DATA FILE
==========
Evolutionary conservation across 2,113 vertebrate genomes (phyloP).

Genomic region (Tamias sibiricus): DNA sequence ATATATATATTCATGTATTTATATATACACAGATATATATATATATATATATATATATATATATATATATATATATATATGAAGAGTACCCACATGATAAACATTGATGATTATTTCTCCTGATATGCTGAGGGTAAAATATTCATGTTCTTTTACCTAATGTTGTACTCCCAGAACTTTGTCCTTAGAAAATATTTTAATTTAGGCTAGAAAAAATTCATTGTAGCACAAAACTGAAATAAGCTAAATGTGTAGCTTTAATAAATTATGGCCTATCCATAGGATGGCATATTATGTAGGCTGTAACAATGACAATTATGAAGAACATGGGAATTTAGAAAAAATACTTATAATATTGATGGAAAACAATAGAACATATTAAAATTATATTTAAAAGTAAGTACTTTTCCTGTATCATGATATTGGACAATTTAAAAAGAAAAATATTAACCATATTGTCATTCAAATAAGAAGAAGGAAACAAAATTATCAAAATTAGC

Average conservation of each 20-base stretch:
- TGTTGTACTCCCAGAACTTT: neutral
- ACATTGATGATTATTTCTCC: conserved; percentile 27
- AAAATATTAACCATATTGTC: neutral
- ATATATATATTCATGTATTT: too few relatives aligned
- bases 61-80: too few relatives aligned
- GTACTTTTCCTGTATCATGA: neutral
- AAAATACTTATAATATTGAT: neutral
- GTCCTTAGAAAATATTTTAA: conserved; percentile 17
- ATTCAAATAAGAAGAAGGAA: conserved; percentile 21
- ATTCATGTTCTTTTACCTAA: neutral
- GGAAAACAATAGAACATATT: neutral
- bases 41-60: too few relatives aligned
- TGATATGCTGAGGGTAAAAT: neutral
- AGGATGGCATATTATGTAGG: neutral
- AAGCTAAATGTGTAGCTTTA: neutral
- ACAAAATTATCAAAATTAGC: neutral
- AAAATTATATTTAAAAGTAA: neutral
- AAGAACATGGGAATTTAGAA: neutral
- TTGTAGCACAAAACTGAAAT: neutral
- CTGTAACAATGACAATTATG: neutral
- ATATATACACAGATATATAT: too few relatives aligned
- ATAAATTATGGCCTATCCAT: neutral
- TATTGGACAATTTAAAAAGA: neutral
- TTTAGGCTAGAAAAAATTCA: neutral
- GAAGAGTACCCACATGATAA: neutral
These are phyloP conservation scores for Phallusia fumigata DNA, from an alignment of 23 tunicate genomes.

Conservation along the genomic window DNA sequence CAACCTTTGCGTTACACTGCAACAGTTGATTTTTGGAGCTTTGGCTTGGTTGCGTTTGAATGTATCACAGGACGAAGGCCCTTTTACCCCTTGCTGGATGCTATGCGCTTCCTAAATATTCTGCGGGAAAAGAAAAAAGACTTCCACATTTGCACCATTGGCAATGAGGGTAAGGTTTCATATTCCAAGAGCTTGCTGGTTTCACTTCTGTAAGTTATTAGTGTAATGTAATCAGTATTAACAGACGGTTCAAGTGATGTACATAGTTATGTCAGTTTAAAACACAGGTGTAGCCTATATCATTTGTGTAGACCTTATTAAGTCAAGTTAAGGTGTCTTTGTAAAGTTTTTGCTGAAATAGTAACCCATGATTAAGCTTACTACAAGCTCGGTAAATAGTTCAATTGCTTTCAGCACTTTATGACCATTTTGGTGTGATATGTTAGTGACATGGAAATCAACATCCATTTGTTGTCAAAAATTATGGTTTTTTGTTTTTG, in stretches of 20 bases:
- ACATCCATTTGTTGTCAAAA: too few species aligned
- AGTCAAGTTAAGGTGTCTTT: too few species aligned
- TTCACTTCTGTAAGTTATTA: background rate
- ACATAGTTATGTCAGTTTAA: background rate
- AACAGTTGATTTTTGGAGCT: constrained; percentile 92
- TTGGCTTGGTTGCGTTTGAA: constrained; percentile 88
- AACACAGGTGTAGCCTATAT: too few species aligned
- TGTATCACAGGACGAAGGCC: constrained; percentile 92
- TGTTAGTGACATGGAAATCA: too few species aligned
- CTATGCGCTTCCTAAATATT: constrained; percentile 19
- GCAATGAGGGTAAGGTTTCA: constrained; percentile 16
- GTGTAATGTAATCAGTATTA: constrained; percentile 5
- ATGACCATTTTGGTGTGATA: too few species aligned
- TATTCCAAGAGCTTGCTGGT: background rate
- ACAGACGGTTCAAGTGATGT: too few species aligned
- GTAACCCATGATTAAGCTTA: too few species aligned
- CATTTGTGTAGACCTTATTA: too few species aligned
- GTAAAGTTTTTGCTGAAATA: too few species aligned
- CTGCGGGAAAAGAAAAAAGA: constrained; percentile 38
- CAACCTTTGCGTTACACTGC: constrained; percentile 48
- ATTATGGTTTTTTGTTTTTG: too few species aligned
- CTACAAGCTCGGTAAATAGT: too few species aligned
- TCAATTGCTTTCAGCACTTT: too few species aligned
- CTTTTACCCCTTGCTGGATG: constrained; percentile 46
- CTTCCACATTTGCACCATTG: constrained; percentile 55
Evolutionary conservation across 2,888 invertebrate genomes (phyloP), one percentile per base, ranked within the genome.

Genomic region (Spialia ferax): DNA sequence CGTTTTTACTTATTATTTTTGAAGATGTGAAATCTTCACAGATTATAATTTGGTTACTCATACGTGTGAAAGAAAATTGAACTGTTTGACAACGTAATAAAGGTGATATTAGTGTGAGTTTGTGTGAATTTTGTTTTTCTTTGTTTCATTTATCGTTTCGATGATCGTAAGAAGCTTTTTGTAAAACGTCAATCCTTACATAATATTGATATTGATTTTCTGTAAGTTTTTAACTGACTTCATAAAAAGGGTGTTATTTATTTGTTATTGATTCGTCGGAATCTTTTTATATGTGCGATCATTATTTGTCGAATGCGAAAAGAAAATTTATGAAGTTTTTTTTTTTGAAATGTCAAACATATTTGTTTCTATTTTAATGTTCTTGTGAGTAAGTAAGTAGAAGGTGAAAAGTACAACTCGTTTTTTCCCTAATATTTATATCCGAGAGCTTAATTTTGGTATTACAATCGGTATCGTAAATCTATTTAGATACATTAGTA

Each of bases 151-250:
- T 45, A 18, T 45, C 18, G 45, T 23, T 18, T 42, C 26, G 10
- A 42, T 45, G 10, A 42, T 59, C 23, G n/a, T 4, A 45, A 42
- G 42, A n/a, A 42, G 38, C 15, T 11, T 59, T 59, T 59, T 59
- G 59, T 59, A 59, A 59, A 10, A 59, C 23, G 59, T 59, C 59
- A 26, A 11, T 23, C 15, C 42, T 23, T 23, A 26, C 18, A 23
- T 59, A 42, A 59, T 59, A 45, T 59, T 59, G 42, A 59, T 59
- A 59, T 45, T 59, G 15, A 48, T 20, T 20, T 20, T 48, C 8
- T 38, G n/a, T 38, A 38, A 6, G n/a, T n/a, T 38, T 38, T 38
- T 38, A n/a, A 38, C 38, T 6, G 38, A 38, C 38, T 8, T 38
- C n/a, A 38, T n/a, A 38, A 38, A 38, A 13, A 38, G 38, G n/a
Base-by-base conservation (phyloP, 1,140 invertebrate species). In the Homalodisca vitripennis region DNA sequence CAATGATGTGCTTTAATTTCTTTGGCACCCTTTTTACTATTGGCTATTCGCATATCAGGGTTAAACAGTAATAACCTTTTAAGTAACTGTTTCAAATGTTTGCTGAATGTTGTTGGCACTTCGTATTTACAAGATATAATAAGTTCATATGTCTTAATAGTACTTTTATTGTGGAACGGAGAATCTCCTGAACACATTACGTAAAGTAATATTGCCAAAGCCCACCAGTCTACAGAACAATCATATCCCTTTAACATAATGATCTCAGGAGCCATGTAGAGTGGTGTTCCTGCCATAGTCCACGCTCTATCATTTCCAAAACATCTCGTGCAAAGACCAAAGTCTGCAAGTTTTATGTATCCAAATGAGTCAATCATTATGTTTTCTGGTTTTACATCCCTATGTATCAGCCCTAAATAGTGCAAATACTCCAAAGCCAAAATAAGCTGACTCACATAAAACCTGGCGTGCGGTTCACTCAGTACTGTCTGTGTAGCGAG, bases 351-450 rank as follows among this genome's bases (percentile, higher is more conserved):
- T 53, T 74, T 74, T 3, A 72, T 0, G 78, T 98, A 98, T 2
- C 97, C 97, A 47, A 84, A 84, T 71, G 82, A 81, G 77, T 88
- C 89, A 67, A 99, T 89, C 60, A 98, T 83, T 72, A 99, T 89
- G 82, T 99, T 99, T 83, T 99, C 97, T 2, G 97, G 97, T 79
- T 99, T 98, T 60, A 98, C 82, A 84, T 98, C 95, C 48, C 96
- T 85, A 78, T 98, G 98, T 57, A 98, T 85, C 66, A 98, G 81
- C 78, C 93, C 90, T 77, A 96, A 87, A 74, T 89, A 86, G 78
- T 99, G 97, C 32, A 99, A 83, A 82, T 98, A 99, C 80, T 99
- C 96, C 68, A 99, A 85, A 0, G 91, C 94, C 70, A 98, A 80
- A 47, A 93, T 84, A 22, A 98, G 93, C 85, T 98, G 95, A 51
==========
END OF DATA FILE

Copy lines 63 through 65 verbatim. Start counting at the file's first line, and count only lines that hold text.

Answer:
- A 26, A 11, T 23, C 15, C 42, T 23, T 23, A 26, C 18, A 23
- T 59, A 42, A 59, T 59, A 45, T 59, T 59, G 42, A 59, T 59
- A 59, T 45, T 59, G 15, A 48, T 20, T 20, T 20, T 48, C 8